Let's hear the same Brahms violin concerto on a vintage Colombia "six eye" first pressing (MS 6153), with Isaac Stern, Eugene Ormandy and the Philadelphia Orchestra. Tonally, there's no comparison. The Colombia LP is much lighter and lacking body, plus the hall ambience lacks integrity, compared to the RCA Shaded Dog of the same era. However, Stern's tone is sweet and warm, less sharp than Mr. Heifetz's. However, the orchestra under Ormandy is not playing as well. The third movement begins wonderfully, the shock of forté coming out of nowhere. Stern rises above the orchestra, and then his sweet tone succumbs to tape overload or inner groove distortion. Ah, well, the illusion is shattered, never to be recovered.
Back to Ma Mère L'Oye. It sounds luxuriant and rich after the AHT/Walker. Now I don't mind that most of the piece is scored in the midrange and piano—the inner life and vitality are stunning. The Lamm has reasonable macro dynamics and never shows strain. But it is truly superlative at micro-dynamics, at bringing animation to steady-state events.
Summing up, so far
The Lamm and the AHT/Walker have excellent evenness of response, few artifacts, sufficient gain with MC, and very low noise. Both unfailingly made music, with resolution that eliminated much of the guesswork on my part. They both took me out to an evening at the concert hall, never reproducing sounds that you wouldn't hear there. Most surprising was how similar they were, to the tune of say 90%. While the Lamm's tubes were, of course, audible, this aspect was not excessive. And some Harmonix tweaks remedied the AHT/Walker's solid-state chill.
I like 'em both. Ultimately, though, something was missing along the lines of involvement, of connection to the performance, with the Lamm LP2. All things considered, I'd give the nod to the AHT/Walker for its clarity, neutrality and dynamic drama. At this point in the survey, it is staying put as my reference.
Noto bené: These comparisons were done with my reference Linn LP12 rig, a fixed commodity, which hasn't changed much over the course of half-a-dozen years of ownership. No need to: with a little help (see the sidebar below on Ultimate Tweaks for the LP12), this top model LP12 just keeps performing. That's not to say there aren't better tables out there, just that so far it hasn't hinted at being the weak link in my rig— not yet, anyway. Likewise, I've had this version of the AHT/Walker for almost half-a-dozen years—another fixed quantity. The AHT/Walker's gain is set to 60 dB with loading at 1000 ohms for the Linn Arkiv II MC. Over time, these two components have been optimized together.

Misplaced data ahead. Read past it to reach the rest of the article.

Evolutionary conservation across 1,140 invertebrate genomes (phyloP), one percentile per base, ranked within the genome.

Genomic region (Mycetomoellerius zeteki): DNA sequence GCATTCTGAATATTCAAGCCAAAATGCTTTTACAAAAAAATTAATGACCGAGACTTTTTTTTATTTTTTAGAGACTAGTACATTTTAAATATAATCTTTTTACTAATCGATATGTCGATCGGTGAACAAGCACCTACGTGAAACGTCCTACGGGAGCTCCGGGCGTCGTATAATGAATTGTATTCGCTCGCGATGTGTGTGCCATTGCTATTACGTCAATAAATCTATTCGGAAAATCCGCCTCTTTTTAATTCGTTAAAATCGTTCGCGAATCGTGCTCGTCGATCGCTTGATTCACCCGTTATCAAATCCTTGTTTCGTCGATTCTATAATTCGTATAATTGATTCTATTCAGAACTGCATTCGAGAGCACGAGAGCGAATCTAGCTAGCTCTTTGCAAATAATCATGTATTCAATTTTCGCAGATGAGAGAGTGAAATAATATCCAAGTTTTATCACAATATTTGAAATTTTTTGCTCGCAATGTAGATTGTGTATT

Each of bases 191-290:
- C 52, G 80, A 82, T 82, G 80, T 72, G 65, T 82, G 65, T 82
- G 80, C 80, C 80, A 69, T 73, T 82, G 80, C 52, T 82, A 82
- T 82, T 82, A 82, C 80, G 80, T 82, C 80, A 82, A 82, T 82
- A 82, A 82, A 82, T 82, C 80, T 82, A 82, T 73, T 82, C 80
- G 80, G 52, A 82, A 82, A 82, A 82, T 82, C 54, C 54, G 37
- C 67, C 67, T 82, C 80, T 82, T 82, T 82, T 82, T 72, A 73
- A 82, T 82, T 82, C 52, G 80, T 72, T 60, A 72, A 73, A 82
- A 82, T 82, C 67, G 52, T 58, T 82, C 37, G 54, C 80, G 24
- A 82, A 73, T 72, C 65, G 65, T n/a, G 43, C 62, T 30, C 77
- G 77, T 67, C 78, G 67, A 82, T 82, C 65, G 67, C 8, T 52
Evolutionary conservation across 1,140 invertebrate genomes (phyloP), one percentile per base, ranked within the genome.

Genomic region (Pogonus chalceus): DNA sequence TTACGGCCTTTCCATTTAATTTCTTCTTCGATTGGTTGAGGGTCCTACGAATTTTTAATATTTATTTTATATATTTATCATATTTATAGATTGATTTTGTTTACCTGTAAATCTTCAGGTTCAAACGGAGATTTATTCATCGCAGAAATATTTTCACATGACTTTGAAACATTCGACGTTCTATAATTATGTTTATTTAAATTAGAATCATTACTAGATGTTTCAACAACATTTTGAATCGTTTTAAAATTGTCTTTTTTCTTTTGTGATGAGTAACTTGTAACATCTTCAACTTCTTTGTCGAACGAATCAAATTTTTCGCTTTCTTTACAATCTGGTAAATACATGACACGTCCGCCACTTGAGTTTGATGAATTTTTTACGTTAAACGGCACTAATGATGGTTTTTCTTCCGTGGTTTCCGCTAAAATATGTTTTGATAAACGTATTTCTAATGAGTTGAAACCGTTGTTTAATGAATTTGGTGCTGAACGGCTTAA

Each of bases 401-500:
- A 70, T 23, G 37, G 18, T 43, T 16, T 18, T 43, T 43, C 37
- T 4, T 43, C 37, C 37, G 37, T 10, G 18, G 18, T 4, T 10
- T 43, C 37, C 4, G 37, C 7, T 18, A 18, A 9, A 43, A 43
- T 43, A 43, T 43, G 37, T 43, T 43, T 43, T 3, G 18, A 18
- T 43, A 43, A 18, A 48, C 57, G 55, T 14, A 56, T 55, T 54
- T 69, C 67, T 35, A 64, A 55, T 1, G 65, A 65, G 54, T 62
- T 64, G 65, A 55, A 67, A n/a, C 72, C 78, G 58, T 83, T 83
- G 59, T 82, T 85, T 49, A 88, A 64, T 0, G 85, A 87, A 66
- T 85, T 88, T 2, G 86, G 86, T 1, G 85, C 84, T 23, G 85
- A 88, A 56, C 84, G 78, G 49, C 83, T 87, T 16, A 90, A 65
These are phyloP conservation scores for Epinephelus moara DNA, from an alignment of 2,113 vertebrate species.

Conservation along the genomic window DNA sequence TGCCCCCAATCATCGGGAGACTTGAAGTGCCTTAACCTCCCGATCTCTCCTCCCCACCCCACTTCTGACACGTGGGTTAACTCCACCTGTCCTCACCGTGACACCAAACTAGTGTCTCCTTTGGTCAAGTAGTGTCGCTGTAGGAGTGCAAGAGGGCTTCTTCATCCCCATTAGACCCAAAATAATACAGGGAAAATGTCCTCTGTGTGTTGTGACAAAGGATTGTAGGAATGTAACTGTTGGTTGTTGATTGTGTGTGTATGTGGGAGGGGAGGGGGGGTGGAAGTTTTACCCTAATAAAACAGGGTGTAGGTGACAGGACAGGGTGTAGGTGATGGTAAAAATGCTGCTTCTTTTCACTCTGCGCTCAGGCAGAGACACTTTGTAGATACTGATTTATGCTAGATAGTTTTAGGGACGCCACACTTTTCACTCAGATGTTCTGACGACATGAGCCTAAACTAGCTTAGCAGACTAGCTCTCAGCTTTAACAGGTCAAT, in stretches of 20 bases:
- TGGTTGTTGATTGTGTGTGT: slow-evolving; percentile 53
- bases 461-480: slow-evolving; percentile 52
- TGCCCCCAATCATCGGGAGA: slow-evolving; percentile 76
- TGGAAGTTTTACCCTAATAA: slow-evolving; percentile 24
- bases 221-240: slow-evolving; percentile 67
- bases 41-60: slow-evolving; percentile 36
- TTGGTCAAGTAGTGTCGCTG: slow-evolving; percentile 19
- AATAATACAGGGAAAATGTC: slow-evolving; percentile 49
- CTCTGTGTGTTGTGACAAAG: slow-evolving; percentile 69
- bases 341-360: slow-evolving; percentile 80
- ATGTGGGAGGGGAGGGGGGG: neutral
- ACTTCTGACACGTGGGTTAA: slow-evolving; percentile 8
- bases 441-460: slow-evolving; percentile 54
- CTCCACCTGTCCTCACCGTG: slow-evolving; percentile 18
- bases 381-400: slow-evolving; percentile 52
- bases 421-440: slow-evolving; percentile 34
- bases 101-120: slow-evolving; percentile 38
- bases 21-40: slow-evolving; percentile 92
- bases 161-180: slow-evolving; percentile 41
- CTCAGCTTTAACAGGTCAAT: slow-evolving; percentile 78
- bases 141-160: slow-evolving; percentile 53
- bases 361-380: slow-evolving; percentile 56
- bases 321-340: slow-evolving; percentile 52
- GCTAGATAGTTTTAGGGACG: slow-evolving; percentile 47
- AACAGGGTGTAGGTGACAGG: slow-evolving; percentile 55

The Lamm LP2 has no load or impedance adjustments: it is fixed at forty ohms—your only choices are between MM and MC, period. This may well be too damped for the Linn Arkiv II cartridge, and may account for its underwhelming performance.
ASR Basis Exclusive
The Information is Accounted for
Now it's the ASR Basis Exclusives' turn at bat, a German import that sells for $7000 USD.
The Brahms Violin Concerto with Heifetz is not far tonally from the Lamm. The ASR is similarly slightly dark, sweet on top, sophisticated, with LOTS of weight. But the Iceman emerges with a cleaner, more extended and more defined top-end from approximately the same center-left and forward position. The solid-state ASR renders images with satisfying timbre and very full bodies.
And there are similarities to the AHT/Walker as well. In many respects, these three are more alike than they are different. None strives to paint an overly pretty picture. None sound like old-fashioned tubes. For that matter, none sound like solid-state. Rather, they all want to sound like some version of neutral and realistic.
But here's where the ASR is different. It imbues the stage with a sculptural perfection upon which everything is distinctly and unwaveringly sited. Images are large and have a massive, dense solidity. Their size varies proportionally. The ASR stage is not the jewel-like sharp and hard edges of a cool, polished diamond; rather, it's more like a purposefully worked hunk of bronze: massive. You will have no doubt determining who is sitting where and playing what instrument—the musicians don't get up and move around in a game of musical chairs.
While it has no apparent grain or artifacts, the perfection of this sculpture is mainly attributable to the ASR's expertise at vacuuming, or stage cleaning. It features not just the lowest "noise floor" I've ever heard with vinyl; it also purges all distracting, non-musical sounds that have been riding along unnoticed with, and masquerading as part of, the signal—stray mechanical noises that I didn't even know were there because they've always been present.
How does it do this? Is there some form of noise reduction in the ASR's built-in conditioning? Is it due to the battery power supply? I dunno—the manual gives no clue. However it is accomplished, one thing is for sure: the ASR isn't dropping info in the process. Au contraire, events pop out everywhere. Its retrieval and articulation, along with its purity (largely from the vacuuming operation), set new benchmarks. You will not know what to pay attention to first: if you're the sensitive type, you may even find it overwhelming to the point where it inhibits relaxation. The ASR is exciting to listen to for the vast dimensional panorama it lays before you and the staggering wealth of information upon it. But don't get the impression that it's thin and dry, which usually goes hand-in-hand with resolving over-achievers. The temperature is definitely not chilly, but kind of temperate, warmer than the others, and there is ample flesh on the bones.